Gruner + Jahr
buyer: Meredith Corp. and Joe Mansueto | seller: Gruner + Jahr USA | price: $350 million for Meredith; $35 million est. for Mansueto | date: May/June
takeaway: Meredith's acquisition gives it a 33 percent revenue gain, 30-million circ, 60-percent increase in ad pages and makes it the second-largest consumer-magazine publisher in the U.S. Mansueto Ventures rescues two titles from the brink, but work needs to be done to bring Inc. back to its former glory and give Fast Company a fighting chance for a revival.
Last May and June, Gruner + Jahr, a unit of the German conglomerate Bertelsmann, effectively ceased its United States magazine-publishing business by selling off all six of its titles;four to Des Moines, Iowa-based Meredith Corporation, and Fast Company and Inc. to investment-research firm Morningstar founder and CEO Joe Mansueto.
For $350 million, Meredith became the second-largest consumer-magazine publisher in the United States, with revenues at $1.2 billion. The four titles, including Parents, Fitness, Child, and Family Circle, generated an EBITDA in the "low-to-mid $30 million range," said chairman and CEO William Kerr, which made the multiple about 11.6X EBITDA.
The sale occurred on the heels of circulation scandals that had been dogging G+J and that prompted then-CEO Russell Denson;who was largely unaware of the pending sale until it was final;to announce only two months earlier the "scary" step of rolling back ratebases to shore up circulation.
Consequently, among Meredith's top priorities was to restore circ confidence in its new titles and assemble new leadership;not to mention the daunting task of welcoming over 300 new employees. "We placed three of the publishers and one editor-in-chief," says president and CEO Steve Lacey. "And we went on a very aggressive road show with the key advertisers to explain why we made the acquisition and lay out our plans to strengthen the circulation of those businesses."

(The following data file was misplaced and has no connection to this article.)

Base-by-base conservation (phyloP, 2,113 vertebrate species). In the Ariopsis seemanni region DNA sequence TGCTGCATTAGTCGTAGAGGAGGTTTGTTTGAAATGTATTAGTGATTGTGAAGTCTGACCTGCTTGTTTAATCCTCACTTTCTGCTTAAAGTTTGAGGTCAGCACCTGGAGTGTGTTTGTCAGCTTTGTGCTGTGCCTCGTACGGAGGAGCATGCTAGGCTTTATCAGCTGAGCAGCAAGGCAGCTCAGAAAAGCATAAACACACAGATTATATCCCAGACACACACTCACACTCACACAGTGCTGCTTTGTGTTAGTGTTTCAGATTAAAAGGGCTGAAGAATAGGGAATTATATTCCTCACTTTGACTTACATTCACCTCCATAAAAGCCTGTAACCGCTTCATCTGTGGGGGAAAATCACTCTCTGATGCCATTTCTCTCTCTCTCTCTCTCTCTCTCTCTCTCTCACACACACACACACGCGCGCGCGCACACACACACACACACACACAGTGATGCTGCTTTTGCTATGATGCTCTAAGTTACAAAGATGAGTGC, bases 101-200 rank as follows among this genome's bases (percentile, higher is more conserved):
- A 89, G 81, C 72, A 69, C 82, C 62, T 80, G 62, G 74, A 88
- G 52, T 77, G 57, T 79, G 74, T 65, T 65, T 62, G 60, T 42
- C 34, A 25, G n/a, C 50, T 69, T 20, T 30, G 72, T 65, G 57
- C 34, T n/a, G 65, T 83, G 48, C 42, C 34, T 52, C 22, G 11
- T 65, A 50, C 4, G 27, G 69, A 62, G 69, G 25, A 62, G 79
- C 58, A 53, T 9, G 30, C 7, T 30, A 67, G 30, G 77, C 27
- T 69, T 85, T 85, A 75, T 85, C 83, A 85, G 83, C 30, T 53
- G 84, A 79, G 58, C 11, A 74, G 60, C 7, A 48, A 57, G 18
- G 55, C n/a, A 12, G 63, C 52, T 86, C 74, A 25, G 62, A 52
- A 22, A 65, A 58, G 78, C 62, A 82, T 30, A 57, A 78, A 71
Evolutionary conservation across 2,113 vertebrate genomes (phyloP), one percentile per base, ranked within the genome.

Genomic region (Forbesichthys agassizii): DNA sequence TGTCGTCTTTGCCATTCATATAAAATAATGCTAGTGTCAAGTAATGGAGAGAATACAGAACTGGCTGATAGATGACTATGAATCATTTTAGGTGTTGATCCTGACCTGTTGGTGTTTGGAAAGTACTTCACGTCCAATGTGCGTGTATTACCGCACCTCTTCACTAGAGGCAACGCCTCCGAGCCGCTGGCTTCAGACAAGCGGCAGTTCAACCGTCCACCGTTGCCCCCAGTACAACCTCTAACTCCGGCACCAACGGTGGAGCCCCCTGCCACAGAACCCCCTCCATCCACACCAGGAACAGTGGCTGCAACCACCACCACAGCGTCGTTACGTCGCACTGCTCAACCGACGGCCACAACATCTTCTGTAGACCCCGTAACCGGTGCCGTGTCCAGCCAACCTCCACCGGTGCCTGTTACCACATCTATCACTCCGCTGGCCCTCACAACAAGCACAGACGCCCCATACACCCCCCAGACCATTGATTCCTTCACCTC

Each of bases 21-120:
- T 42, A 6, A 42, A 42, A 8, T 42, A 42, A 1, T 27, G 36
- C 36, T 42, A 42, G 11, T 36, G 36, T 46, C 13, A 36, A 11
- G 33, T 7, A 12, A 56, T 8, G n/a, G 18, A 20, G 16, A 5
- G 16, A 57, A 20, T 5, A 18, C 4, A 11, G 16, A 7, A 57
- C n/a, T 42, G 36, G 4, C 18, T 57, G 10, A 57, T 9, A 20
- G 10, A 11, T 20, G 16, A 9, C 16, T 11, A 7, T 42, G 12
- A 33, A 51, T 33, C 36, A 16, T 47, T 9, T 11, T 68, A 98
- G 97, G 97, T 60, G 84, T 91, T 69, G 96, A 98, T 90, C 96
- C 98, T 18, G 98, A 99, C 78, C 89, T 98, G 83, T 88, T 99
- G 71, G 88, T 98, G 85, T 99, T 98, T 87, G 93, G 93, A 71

Lacey adds that part of the plan to shore up circ involved moving the acquired titles away from an agent-source model to a direct-to-publisher model using Meredith's customer database and a 20 million-piece direct-mail campaign in 2006.
As for Mansueto's two titles and his newly formed Mansueto Ventures, concern swirled around the future of Fast Company. Sources speculated the magazine would be gutted and folded into Inc. Not so, says John Koten, Mansueto Ventures CEO and editor-in-chief of the two titles. Inc. is rebuilding the ancillary business that was dismantled under G+J. For Fast Company, which "needs more support and love and care than Inc.," says Koten, a frequency decrease from monthly to 10-times will give editors room to solidify the magazine's editorial identity as a "business magazine for creatively focused people" and finally shake its ties to the Internet boom and bust.
Koten says Inc. is up about four percent for its January and February issues in ad pages and both magazines are up in revenue for January, but concedes this was not too difficult since "G+J used to give away a lot of free pages, and we've stopped doing that."
In line with the rest of the industry's experience, Koten expects online revenues to increase sharply. However, he may be looking to that online growth with a little more anticipation than most. BusinessWeek reported in January that Koten revealed in an internal memo that the two magazines suffered a net loss of over $10 million in 2005.
In addition, both titles will have to contend with Conde Nast's entrant into the business-magazine market in 2007;an event for which Koten will spend 2006 preparing.
comments: The Meredith purchase was very smart. . .The Mansueto purchase is a roll of the dice.
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